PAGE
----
The term Covid-19 conjures images of lock downs, shut ins and self isolation. Admittedly, this is an important move at this time to prevent the spread of a pandemic riddled with uncertainties. Yet with the rush to move indoors, many companies, schools and other organizations have rushed to move their product and service offerings online and in a remote way, without preparing the labour force, parents, students and more for working remotely.
What we have therefore ended up with are persons who have always craved more “time off”, anticipating they’d be more productive while working from home. But in a world of distractions, are people truly being productive? negative nada, nope. In fact, I’d dare say not everyone is fully prepared or fully equipped for the remote life. The good news is, you can utilise key steps and routines to take you one step closer to mastering #ThatRemoteLife.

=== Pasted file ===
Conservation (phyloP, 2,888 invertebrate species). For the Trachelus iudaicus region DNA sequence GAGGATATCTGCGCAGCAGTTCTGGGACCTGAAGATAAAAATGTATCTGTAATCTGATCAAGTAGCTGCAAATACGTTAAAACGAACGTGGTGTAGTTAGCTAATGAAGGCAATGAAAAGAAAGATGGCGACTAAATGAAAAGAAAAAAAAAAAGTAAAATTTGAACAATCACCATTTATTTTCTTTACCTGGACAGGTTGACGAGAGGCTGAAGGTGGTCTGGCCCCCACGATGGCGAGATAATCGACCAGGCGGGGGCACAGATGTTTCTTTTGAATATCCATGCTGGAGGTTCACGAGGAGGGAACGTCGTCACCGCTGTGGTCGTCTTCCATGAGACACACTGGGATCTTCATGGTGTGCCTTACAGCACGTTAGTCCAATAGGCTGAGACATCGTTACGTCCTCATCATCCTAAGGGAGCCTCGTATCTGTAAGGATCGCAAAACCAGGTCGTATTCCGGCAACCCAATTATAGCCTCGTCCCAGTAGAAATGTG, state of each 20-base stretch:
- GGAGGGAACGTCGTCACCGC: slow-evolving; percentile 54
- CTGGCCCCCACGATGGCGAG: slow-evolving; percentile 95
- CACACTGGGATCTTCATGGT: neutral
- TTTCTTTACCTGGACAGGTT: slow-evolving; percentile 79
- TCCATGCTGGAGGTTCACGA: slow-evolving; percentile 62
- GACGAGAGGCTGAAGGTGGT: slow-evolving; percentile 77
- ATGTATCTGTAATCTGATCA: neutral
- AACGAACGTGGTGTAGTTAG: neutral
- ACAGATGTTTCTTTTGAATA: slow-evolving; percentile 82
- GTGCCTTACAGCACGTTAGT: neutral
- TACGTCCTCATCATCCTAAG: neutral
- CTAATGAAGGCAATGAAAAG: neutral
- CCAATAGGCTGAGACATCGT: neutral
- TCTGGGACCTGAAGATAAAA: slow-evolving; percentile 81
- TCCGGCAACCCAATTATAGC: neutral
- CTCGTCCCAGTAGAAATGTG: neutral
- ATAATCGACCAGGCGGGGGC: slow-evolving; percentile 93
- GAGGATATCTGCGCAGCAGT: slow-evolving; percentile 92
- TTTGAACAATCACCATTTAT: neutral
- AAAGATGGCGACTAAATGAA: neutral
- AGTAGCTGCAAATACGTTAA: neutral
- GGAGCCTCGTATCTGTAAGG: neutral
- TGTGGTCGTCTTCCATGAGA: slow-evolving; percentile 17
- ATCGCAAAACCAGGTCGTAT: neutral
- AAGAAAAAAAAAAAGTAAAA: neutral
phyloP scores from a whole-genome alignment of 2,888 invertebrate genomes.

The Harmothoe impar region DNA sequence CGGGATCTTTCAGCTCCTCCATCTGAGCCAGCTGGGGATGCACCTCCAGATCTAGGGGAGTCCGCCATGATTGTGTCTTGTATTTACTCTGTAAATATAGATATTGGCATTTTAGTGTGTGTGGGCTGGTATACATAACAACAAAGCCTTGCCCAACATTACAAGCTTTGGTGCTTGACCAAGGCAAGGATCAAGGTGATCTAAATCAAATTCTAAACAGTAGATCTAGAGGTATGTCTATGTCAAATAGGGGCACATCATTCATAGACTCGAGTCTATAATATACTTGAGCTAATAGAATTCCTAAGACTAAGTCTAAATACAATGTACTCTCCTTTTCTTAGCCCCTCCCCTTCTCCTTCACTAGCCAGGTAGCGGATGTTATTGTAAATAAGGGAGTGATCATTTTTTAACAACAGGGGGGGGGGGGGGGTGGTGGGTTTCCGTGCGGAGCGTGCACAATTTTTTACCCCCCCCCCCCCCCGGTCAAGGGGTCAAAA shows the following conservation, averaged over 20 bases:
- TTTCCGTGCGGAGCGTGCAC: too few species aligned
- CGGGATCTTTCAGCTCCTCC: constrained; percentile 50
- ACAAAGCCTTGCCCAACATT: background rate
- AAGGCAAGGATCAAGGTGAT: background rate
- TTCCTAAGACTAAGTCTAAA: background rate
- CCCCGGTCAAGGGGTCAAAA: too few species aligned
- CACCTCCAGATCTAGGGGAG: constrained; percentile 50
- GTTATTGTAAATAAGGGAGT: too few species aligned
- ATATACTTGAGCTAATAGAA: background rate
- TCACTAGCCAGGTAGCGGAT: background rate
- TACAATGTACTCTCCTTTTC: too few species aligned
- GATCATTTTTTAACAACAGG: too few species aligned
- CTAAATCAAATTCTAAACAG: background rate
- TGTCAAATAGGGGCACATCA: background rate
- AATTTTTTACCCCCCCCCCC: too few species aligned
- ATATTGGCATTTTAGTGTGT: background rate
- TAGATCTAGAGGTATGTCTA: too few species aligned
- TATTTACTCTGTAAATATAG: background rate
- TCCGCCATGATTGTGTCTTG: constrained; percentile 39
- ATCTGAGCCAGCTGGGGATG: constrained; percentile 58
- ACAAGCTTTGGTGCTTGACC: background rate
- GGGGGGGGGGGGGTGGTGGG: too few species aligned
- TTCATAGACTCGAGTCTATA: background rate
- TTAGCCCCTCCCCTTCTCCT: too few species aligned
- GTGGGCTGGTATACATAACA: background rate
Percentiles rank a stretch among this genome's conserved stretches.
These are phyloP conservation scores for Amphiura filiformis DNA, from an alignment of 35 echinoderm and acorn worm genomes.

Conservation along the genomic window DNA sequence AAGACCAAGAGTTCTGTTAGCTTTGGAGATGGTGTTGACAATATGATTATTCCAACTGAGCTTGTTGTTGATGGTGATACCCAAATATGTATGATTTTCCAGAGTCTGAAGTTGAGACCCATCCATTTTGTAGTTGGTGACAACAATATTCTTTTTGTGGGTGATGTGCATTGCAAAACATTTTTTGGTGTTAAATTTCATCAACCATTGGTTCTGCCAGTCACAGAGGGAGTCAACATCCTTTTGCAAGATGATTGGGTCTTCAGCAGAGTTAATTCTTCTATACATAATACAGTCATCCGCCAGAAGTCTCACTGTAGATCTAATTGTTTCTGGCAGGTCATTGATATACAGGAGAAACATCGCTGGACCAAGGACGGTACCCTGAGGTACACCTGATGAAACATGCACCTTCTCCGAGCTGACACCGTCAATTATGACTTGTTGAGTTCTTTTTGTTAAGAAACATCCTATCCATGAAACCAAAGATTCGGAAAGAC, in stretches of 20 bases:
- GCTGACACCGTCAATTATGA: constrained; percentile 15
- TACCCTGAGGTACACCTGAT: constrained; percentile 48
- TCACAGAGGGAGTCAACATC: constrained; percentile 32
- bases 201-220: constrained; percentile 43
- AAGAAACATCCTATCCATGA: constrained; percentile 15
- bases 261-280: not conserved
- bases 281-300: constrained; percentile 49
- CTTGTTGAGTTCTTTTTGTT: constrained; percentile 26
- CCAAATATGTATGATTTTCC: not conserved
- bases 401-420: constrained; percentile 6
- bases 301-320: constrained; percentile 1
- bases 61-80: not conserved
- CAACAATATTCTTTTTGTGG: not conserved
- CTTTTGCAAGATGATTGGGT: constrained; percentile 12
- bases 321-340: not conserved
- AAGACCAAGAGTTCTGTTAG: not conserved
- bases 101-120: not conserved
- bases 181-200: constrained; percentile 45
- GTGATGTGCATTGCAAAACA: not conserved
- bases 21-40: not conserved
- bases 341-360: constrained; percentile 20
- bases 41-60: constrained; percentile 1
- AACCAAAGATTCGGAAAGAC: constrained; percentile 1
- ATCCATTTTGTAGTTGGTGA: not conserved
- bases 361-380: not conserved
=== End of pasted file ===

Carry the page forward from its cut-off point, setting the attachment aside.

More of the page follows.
How do I know? Throughout my professional journey, I have often lived and loved the remote life. While working in the Caribbean for example, I reported to Chile and fielded meetings with colleagues in Rome. I have also worked across language barriers and worked across continents and time zones. It was commonplace in several instances to be presenting in meetings where attendees were dispersed across varied geographic locations but most importantly, I have mastered several direct work ethic and soft based skillsets necessary for being both polite and productive while working remotely. Today I share my top 7 tips for taking you towards a productive culture while in isolation or generally working remotely.